Clare Castle, Suffolk
by Miriam Bibby & Elizabeth Craig-Johnson
The remains of a medieval castle, motte and bailey. A motte and bailey castle was built shortly after the Norman Conquest by Richard Fitz Gilbert, cousin of William the Conqueror. The site had previously been the location of a feudal manor and barony. It was the de Clare family that replaced that first wooden structure with a stone keep in the 13th century, and later the castle became the home of Elizabeth de Clare, one of the richest women in England. As her main home, the castle was substantial, luxurious and surrounded by extensive grounds including a water garden and a deer park. Elizabeth required a large staff and is known to have imported luxury items such as wines, spices and fur.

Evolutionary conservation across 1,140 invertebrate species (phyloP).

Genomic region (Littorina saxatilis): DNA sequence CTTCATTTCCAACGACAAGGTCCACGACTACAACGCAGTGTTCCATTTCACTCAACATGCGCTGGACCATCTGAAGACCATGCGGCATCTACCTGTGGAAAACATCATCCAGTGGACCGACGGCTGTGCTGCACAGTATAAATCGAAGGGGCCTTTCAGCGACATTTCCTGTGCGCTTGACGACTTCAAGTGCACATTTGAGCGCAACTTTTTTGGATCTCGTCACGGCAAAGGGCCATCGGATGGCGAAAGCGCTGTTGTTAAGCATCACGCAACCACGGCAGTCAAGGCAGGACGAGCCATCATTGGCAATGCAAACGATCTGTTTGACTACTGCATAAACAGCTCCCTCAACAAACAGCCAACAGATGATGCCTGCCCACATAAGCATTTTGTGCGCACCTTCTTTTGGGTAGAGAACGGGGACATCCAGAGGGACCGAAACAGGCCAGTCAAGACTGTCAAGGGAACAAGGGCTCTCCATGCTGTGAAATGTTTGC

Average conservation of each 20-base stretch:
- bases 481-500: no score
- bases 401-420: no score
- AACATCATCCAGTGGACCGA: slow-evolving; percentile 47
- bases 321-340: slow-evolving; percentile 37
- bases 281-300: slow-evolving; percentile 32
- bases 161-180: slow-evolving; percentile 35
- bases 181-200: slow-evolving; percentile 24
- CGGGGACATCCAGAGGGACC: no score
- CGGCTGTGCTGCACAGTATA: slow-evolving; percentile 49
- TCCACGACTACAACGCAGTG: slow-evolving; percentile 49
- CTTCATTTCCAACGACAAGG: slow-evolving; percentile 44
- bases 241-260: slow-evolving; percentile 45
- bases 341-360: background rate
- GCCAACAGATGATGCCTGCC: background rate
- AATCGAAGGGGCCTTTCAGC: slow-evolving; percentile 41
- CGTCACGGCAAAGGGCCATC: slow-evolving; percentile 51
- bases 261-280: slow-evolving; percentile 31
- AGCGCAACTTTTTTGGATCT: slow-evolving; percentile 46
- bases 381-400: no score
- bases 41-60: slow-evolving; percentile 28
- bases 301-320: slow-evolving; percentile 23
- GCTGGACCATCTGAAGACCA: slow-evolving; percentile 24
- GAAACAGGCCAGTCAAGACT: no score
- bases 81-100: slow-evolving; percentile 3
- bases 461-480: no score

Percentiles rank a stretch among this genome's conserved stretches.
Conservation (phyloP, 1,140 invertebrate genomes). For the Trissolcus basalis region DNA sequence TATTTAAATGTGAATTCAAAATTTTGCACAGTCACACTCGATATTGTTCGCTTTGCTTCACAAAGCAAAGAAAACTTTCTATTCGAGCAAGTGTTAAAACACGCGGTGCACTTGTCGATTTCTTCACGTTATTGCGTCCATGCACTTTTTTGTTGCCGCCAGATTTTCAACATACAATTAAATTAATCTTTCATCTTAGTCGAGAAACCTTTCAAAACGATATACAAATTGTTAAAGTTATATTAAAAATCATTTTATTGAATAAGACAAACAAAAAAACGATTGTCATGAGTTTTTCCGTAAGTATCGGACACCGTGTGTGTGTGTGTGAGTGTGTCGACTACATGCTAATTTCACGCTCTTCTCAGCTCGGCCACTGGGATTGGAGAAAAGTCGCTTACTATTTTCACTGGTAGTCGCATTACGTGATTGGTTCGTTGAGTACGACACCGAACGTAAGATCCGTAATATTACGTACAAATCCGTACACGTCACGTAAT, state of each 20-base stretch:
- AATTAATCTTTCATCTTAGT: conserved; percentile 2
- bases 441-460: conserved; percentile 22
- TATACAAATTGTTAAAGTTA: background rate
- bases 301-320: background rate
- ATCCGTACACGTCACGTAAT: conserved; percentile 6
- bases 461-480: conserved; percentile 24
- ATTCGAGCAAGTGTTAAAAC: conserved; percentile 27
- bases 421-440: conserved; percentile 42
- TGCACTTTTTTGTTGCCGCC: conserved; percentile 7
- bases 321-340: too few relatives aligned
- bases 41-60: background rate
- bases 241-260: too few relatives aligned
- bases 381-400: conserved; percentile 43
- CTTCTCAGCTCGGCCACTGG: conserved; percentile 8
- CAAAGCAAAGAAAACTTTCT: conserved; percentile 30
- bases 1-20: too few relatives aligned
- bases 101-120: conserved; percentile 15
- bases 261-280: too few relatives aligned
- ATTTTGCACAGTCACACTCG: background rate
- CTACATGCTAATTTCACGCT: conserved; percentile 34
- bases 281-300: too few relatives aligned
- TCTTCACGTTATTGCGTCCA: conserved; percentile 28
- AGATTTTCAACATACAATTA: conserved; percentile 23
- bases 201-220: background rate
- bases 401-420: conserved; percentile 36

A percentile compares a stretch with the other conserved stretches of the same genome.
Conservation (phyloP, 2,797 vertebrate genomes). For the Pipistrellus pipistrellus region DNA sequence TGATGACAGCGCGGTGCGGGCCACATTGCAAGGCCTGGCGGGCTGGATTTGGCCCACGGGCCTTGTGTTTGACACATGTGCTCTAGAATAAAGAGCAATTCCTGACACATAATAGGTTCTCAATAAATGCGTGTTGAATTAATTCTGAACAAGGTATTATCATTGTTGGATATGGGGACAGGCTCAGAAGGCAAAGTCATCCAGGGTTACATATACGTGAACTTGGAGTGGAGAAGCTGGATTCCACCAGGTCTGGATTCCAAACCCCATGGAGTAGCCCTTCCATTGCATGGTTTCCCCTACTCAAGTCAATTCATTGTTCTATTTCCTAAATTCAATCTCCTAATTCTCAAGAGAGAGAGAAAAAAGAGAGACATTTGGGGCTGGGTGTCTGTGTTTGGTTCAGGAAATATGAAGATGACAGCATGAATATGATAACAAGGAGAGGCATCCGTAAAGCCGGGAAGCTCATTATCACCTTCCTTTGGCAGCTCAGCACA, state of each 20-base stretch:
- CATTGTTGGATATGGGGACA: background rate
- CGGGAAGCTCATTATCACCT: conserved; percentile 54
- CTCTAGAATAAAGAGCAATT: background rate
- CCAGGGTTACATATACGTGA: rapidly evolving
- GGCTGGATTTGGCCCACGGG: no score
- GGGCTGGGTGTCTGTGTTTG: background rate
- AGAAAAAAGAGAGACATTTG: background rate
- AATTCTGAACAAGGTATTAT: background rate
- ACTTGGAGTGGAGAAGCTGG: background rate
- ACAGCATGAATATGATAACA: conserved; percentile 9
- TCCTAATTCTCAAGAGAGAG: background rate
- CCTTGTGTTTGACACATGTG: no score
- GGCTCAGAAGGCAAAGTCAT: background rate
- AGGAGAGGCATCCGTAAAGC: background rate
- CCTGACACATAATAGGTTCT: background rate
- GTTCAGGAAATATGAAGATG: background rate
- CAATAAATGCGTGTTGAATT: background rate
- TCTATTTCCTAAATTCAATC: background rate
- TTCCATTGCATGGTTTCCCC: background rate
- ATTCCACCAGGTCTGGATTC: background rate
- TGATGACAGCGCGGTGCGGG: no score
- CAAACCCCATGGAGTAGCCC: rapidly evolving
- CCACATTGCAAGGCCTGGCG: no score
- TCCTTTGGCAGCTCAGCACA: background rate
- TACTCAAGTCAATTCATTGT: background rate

The motte is particularly prominent as it is 100 feet (30 m) high, with a base that is 850 feet (259 m) across. The remains of the 13th century keep, consisting of parts of a round tower and wall fragments, are still visible on top of the mound. The motte was surrounded by a double bailey, probably linked by a causeway, or possibly a drawbridge. After passing to the Crown, the castle fell into disuse and little remained by 1600. The construction of the Great Eastern Railway destroyed most of the inner bailey. The remains are a scheduled monument and a Grade II* listed building. They form the centrepiece of a public park.
Drawing of Clare Castle, 1849